AIA Australia and New Zealand chief executive Damien Mu said of the survey results: “There is a real and justifiable concern amongst the public regarding their ability to cope financially at a time when they should be focusing on being well and getting well.

“This report informs us that one in three of the Australians surveyed are concerned about their ability to meet the potential costs of critical illness. When asked to estimate the cost of treatment for cancer, almost half (46 per cent) of those surveyed, estimate an amount that would have serious financial implications for them.”

It’s not all bad news, however, with the report highlighting that people in Australia are ranked second in the Asia Pacific region for having had a medical check-up in the past six months.

For those who did not go for a check-up, cost and time were the most common reasons given. For Australians, more than 70 per cent of those surveyed had had a medical check-up in the past year, with a higher proportion in the 45 years or above age group (85 per cent).

YourLifeChoices members were quick to respond when asked for their views on private health insurance. These were typical:

“I have had private health cover for at least 45 years and am seriously considering if it is worthwhile. Now I’m in my 70s, it scares me to drop out but when I had surgery just over a year ago, my out-of-pocket costs were $5000. I just can’t afford bills like this any more.”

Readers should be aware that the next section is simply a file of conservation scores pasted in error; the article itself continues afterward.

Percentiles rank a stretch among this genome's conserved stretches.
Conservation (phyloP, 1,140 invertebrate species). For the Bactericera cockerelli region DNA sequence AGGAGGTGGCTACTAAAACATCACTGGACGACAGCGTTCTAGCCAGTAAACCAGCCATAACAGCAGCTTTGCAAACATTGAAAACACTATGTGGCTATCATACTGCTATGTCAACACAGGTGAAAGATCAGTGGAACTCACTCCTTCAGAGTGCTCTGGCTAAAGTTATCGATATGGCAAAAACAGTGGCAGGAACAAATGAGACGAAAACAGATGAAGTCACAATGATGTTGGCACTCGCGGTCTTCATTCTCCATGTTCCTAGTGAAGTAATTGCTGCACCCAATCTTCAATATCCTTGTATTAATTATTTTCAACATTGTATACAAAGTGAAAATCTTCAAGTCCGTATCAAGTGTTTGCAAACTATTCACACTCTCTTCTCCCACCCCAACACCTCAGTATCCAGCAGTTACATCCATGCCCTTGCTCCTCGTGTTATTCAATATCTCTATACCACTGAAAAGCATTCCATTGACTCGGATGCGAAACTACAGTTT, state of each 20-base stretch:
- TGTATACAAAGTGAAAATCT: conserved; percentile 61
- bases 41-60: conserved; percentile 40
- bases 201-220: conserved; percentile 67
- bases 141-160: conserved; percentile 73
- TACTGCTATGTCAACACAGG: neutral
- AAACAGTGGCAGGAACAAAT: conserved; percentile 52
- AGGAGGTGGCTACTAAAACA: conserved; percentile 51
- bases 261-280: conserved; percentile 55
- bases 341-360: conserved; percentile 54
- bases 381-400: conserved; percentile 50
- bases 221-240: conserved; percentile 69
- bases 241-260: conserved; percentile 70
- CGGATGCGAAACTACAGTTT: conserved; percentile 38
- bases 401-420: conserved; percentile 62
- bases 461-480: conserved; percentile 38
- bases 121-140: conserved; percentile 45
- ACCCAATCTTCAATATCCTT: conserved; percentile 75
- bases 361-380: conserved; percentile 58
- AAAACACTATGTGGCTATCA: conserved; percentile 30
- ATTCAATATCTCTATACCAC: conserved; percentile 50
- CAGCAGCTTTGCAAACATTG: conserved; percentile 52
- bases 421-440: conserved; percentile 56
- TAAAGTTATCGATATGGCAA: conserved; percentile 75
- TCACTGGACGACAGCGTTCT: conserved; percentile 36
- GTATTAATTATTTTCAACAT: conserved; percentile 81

“Any insurance company provides a service for one thing only. Profit. We joined Medibank Private when it first started, and we received a fair return. Then, as we got older and Medibank was sold off, the cost went up and the rebates went down.”

Are you planning for the likelihood of increased healthcare costs in later life? Are you managing to hang on to private health insurance?

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Written by Janelle Ward


Total Comments: 12
  1. 0

    Gaps are the biggest issue, and any political party which does not address that (most currently) is not serious about fixing this MAJOR health costs issue.
    If Private Insurance exists, it should be primarily to cover all the Gaps fully. These basic facts are being ignored by most analysts as well as successive Govts.

    • 0

      You are so right George. Before the first universal health cover, Medibank, was created by the government of the day private health cover did mean that you were covered for the majority of costs.

  2. 0